• Rule number one: never leave the compound alone, like EVER!
  • Rule number two: Never leave the compound on foot or without male company.
  • Rule number three: Never get out of the car unless the people accompanying you give you the go-ahead.
  • Rule number four: Stay close to the people you’re with when you’re out and about.
  • Rule number five.. Well, you get the idea.

You’re probably asking yourself how I could have enjoyed myself like that, or why I would ever want to go to Nigeria on a regular basis, right? Admittedly, it’s not easy to be this limited, especially for someone who has always lived in Europe and has enjoyed a considerable amount of freedom throughout my entire life. But it’s important to really understand WHY I was treated like a raw egg that could be damaged at any given time if we’re not careful. While the local children would leave their mothers and run to me to sit on my lap, touch my skin, call me ‘auntie’, and try to follow me every step of the way, their innocent admiration can easily turn into a desperate attempt to escape extreme poverty and inequality by their parents.

The admiration of those children and the other locals is the symptom of a much more sinister problem. The fascination with whiteness that looms over Nigeria, and especially the villages, is like an unshakable, toxic ‘post-colonial’ hangover.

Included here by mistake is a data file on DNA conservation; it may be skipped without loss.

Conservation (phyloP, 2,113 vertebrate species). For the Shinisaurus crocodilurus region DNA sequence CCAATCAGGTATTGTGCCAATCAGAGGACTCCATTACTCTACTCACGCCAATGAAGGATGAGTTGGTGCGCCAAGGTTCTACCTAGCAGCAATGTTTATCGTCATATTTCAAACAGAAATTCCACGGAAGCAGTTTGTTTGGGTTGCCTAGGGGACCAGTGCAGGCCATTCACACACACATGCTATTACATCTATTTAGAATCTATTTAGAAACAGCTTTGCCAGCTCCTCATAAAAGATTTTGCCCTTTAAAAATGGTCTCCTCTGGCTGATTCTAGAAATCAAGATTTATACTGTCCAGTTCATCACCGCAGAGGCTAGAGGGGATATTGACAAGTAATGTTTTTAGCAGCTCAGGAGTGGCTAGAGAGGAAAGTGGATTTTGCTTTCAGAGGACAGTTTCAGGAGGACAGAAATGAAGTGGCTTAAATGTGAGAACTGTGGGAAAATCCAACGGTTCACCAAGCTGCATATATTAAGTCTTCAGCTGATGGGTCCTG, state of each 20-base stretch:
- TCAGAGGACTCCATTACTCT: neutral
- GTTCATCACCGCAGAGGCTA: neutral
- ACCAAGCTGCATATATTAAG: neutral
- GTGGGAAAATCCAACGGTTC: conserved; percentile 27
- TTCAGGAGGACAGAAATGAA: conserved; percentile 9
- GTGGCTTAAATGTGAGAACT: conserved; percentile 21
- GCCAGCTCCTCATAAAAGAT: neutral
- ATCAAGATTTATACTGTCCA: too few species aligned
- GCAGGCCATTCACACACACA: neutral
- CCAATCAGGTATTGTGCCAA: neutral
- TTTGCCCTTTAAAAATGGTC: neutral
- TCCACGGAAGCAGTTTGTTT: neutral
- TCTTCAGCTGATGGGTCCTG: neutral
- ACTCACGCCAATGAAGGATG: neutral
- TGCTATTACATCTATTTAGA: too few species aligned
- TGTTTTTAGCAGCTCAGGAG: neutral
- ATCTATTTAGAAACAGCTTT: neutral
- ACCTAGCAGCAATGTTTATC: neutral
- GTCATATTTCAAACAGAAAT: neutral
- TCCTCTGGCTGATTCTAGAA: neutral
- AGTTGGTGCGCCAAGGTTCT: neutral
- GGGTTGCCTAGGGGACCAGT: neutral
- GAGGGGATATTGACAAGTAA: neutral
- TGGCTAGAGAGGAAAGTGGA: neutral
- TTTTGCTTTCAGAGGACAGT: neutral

Some of you probably thought I was going to write about how it is just as difficult to be white in Africa as it is to be black in Europe, how there is such a thing as reverse racism and how I did not have it easy on the black continent. Well, no – you’re on the wrong page for that.

What I’m saying is that in Nigeria, I was constantly reminded of my skin colour, not because Nigerians (or Africans more generally) are racist. On the contrary, it was because white skin and whiteness are still strongly associated with wealth, power, and superiority especially in the more rural areas where white skin remains a novelty that is often exclusive to the imagination and in some cases, the television. So much so that being in the mere possession of white skin makes you so precious that you’ll have to take care not to expose yourself too much, lest someone thinks you’re a human made of pure gold. And who could blame them for thinking so? For the most part, white people in Nigeria lodge in the most expensive hotels, live in the most affluent neighbourhoods, commute in luxury vehicles with military escorts, live behind high and well guarded fences, and have access to amenities that a majority of the locals can only dream of.

With social disparities such as these, it is no surprise that white skin is associated with wealth even in a country where whites are the clear minority. What is perhaps the biggest tragedy is the fact that this idea of white supremacy has become so normalised that anything presumed to be ‘white’ is presumed to be ‘right’ – even in a near-homogenous country where blacks are the clear majority.